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34 Indian Scientists invited for 67th Lindau Nobel Laureate Meeting in Germany

A total of 400 young scientists from 76 countries have been selected to participate in the meeting, where they will meet Nobel laureates at Lake Constance

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Nobel Prize (Representational Image). Wikimedia

Kolkata, March 22, 2017: As many as 34 young Indian scientists have been invited for the 67th Lindau Nobel Laureate Meeting in Germany from June 25 to 30, it was announced on Wednesday.

A total of 400 young scientists from 76 countries have been selected to participate in the meeting, where they will meet Nobel laureates at Lake Constance.

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“Of the 34 young Indian scientists, 22 are based at Indian universities or institutes while the other 12 are currently based … abroad (in Australia, Germany, Ireland, Israel, the UK, and the US),” said a statement from the communications department of the Council for the Lindau Nobel Laureate Meetings.

“Every year, one-to-two members of the Council for the Lindau Nobel Laureate Meetings travel to India to assist with the selection of young scientists. Besides India, the only other country that they travel to in order to assist with the selection process is China,” the communique said.

In South Asia, five young scientists from Pakistan and one young scientist from Bangladesh have been selected to participate.

The meetings have taken place every year since 1951 and are designed as a forum for exchange, networking and inspiration.

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The 2017 meeting is dedicated to Chemistry. So far, 31 Nobel laureates have confirmed their participation.

The young scientists are outstanding undergraduate students, graduate students and post-doctorates under the age of 35, conducting research in the field of Chemistry.

They have successfully passed a multi-stage international selection process. 155 scientific institutes, universities, foundations and research-oriented companies contributed to the nominations.

The proportion of women among the selected young scientists is 45 per cent.

Bernard Feringa and Jean-Pierre Sauvage, who received the Nobel Prize in Chemistry 2016, together with Sir Fraser Stoddart, for the design of molecular machines, will also participate in this year’s meeting.

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 Besides molecular machines, the key topics of the this year’s meeting will include big data, climate change and the role of science in a ‘post-truth’ era.

The selected young scientists may expect a six-day programme with numerous lectures and panel discussions. Some of them will also get the opportunity to discuss their own work at one of the master classes or at the poster session. (IANS)

Next Story

Three Scientists Win Nobel Prize in Chemistry for their Contributions to Development of Lithium-Ion Batteries

Goran Hansson, secretary-general of the Royal Swedish Academy of Sciences, said the prize was about ``a rechargeable world"

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Scientists, Nobel Prize, Chemistry
Goran K Hansson, Secretary-General of the Royal Swedish Academy of Sciences, and academy members, announce the winners of the 2019 Nobel Prize in Chemistry, Oct. 9, 2019. VOA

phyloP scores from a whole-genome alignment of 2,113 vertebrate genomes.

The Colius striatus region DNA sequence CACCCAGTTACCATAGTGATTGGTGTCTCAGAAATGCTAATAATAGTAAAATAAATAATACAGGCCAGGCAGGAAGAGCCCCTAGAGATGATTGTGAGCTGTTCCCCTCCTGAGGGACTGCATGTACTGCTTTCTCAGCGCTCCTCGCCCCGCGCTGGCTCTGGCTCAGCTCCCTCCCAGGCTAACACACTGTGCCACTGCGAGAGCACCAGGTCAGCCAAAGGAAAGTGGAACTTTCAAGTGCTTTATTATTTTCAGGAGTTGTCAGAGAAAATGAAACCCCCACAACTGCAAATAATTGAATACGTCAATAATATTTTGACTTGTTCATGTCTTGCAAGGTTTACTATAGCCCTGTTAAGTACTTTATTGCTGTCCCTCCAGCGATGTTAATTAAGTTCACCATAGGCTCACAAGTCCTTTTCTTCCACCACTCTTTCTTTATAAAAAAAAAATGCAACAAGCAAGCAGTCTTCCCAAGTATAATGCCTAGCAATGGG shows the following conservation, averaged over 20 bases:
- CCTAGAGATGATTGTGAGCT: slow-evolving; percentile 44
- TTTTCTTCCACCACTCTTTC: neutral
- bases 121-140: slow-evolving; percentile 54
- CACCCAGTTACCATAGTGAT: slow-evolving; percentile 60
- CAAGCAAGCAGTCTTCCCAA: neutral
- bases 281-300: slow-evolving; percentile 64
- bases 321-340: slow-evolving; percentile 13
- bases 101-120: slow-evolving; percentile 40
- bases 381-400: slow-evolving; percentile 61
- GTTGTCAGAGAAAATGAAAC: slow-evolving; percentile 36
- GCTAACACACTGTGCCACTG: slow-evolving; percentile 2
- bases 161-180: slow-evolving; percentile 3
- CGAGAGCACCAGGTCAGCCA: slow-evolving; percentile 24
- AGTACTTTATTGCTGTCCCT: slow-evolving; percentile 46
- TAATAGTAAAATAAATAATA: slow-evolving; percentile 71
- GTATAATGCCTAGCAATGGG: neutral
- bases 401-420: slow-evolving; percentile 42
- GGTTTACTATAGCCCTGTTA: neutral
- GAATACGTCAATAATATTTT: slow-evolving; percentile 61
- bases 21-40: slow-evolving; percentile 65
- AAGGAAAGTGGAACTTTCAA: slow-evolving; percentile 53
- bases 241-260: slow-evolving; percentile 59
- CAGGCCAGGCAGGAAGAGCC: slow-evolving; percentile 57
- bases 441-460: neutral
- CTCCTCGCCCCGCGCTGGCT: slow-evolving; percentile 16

Three scientists on Wednesday were awarded the Nobel Prize in Chemistry for their contributions to the development of lithium-ion batteries, which have reshaped energy storage and transformed cars, mobile phones and many other devices in an increasingly portable and electronic world.

The prize went to John B. Goodenough of the University of Texas; M. Stanley Whittingham of the State University of New York at Binghamton; and Akira Yoshino of Asahi Kasei Corporation and Meijo University in Japan.

Goran Hansson, secretary-general of the Royal Swedish Academy of Sciences, said the prize was about “a rechargeable world.”

In a statement, the committee said lithium-ion batteries “have revolutionized our lives” — and the laureates “laid the foundation of a wireless, fossil fuel-free society.”

Scientists, Nobel Prize, Chemistry
The prize went to John B. Goodenough of the University of Texas; M. Stanley Whittingham of the State University of New York at Binghamton; and Akira Yoshino of Asahi Kasei Corporation. Pixabay

The Nobel committee said the lithium-ion battery has its roots in the oil crisis in the 1970s, when Whittingham was working to develop methods aimed at leading to fossil fuel-free energy technologies.

The prizes come with a 9-million kronor ($918,000) cash award, a gold medal and a diploma that are conferred on Dec. 10 — the anniversary of Nobel’s death in 1896 — in Stockholm and in Oslo, Norway.

Prize founder Alfred Nobel, a Swedish industrialist who invented dynamite, decided the physics, chemistry, medicine and literature prizes should be awarded in Stockholm, and the peace prize in Oslo.

On Tuesday, Canadian-born James Peebles won the Physics Prize for his theoretical discoveries in cosmology together with Swiss scientists Michel Mayor and Didier Queloz, who were honored for finding an exoplanet — a planet outside our solar system — that orbits a solar-type star.

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Americans William G. Kaelin Jr. and Gregg L. Semenza and Britain’s Peter J. Ratcliffe won the Nobel Prize for advances in physiology or medicine on Monday. They were cited for their discoveries of “how cells sense and adapt to oxygen availability.”

Two literature laureates are to be announced Thursday, because last year’s award was suspended after a scandal rocked the Swedish Academy. The coveted Nobel Peace Prize is Friday and the economics award on Monday. (VOA)